Role Recall: Russell Crowe Reminisces About 'Gladiator,' 'L.A. Confidential' and More

·Senior Correspondent, Yahoo Entertainment
·4 min read

Are you not entertained? New Zealand-born, Australia-raised star Russell Crowe has been giving spectators hard-hitting films performances since the early ’90s, and he’s had more than a few moments of glory along the way. Crowe’s turn-of-the-century big-screen run is astonishing: Between 1997 and 2001, he starred in four Best Picture-nominated films (including two winners: 2000’s Gladiator and 2001’s A Beautiful Mind). Crowe himself, meanwhile, was nominated for Best Actor three times, winning for Gladiator.

After working with such high-profile directors as Ridley Scott, Ron Howard, Michael Mann, and Darren Aronofsky, the 51-year-old Crowe makes his directorial debut with The Water Diviner, in which he also stars. He plays an Australian farmer determined to bring home the remains of his three sons presumed dead after the infamous bloodbath between the ANZACs (Australian and New Zealand Army Corps) and Ottoman forces during the Battle of Gallipoli near the end of World War I.

In our latest episode of Role Recall, which you can watch above, Crowe looks back at his cinematic career — starting with the early ‘90s Aussie indie that rompered him onto the global radar — and shares memories from many of the acclaimed hits to follow, including L.A. Confidential and The Insider. Check out the video to hear all the behind-the-scenes stories — including his awkwardly intimate on-set moment with one of his Oscar-winning leading ladies.

Romper Stomper (1992)
In the early ‘90s, Crowe landed small roles in such Australians imports as The Crossing (1990) and Proof (1991), but it was his role as the merciless neo-Nazi Hando in this controversial drama that demanded Hollywood’s attention. To get into character, he remembers internalizing three different sounds simultaneously in his head: German composer Richard Wagner, soccer crowds, and plain white noise. “I look back at it now and I go, 'What the hell was I trying to achieve with that?’” he says. “But I had to fight through all that noise, so it kind of gave [him] a strange edge.”

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L.A. Confidential (1997)
Among those in Hollywood paying attention: writer-director Curtis Hanson, who insisted on the unknown Crowe for the role of lumbering LAPD officer Bud White in this neo-noir hit. The film paired Crowe with bombshell Kim Basinger, who would win an Oscar for her career-best performance as Veronica Lake-lookalike Lynn Bracken. The actor remembers playing coy in one scene that required him to run his hand down her leg. “It’s Kim Basinger, ya know?” he says. So she grabbed his and firmly guided it for him. “So that was a good moment,” he adds, laughing.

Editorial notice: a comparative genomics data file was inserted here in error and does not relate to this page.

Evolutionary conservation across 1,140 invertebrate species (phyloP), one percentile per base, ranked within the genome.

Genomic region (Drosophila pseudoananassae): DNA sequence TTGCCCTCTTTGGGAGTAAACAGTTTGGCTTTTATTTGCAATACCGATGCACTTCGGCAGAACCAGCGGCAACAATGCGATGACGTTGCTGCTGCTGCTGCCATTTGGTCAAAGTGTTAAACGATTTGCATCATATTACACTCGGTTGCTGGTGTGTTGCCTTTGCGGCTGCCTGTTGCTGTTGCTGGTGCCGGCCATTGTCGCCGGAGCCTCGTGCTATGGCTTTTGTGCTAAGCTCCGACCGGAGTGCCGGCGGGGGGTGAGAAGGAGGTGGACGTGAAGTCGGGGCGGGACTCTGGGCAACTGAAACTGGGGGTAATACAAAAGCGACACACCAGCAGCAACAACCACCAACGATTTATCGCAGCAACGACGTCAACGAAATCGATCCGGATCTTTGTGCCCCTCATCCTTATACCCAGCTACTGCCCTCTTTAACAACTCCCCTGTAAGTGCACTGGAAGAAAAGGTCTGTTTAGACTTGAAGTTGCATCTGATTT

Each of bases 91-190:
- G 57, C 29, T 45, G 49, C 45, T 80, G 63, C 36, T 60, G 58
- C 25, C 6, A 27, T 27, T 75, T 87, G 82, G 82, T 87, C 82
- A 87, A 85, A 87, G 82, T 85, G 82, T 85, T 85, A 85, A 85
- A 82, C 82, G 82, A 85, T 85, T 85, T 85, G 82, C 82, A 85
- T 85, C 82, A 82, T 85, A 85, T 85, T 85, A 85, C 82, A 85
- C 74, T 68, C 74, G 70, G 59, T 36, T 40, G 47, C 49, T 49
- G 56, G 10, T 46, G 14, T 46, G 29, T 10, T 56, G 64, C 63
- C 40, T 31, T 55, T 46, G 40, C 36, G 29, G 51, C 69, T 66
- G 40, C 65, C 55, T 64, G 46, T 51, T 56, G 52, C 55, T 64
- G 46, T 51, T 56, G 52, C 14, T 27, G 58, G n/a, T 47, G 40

The Insider (1999)
After seeing him in Confidential, a producer suggested that director Michael Mann (Heat) consider Crowe for the part of real-life tobacco whistleblower Jeffrey Wigand. The role, which earned Crowe his first Oscar nomination, required him to age up 20 years and add 35 pounds. And, of course, it placed him opposite fellow method man (and big-screen great) Al Pacino. Crowe says he loved working with Pacino, but didn’t agree with his acting approach, noting that Pacino would deliver nearly every take differently, with the intention of giving Mann “a smorgasbord of choices” while editing.

“I could kind of understand what he was saying, but I disagreed with it,” Crowe says. “Because to me, it meant that he was fundamentally giving up his own perspective and giving it all to the director… I think you’re in a much stronger position if you know what you’re aiming at.”

Related: Role Recall: Al Pacino Looks Back at the 'Godfather’ Films, 'Scent of a Woman,’ and More

Gladiator (2000)
Given the fact that Ridley Scott’s riveting swords-and-sandals epic ultimately dominated not only the box office but also award show podiums, you’d assume that every minute detail of the film had been meticulously prepped far in advance. You’d be wrong. Crowe says the film was being rewritten as they went along (he himself contributed much of the dialogue for his general-turned-slave Maximus, a role that won him the Best Actor Oscar). “We went into that film without a completed script,” he says. “We were kind of hand-to-mouth, deciding things the day before we shot them. It was a real by-the-seat-of-the-pants thing.”

A Beautiful Mind (2001)
Crowe earned his third Academy Award nomination in as many years for playing the brilliant but troubled mathematician John Nash in this Ron Howard-directed biopic. The actor initially balked at the opportunity to meet the real-life Nash, but remembers what happened the day Nash turned up on the film’s Princeton, NJ set. “I learnt a very strong lesson through that. If you’re playing somebody and you have the opportunity to meet them, don’t be an absolute idiot, meet them! Because they will inform you of stuff that you can’t imagine. Or, they will actually show you that your imagination has gone too far — or [that it] hasn’t gone far enough.”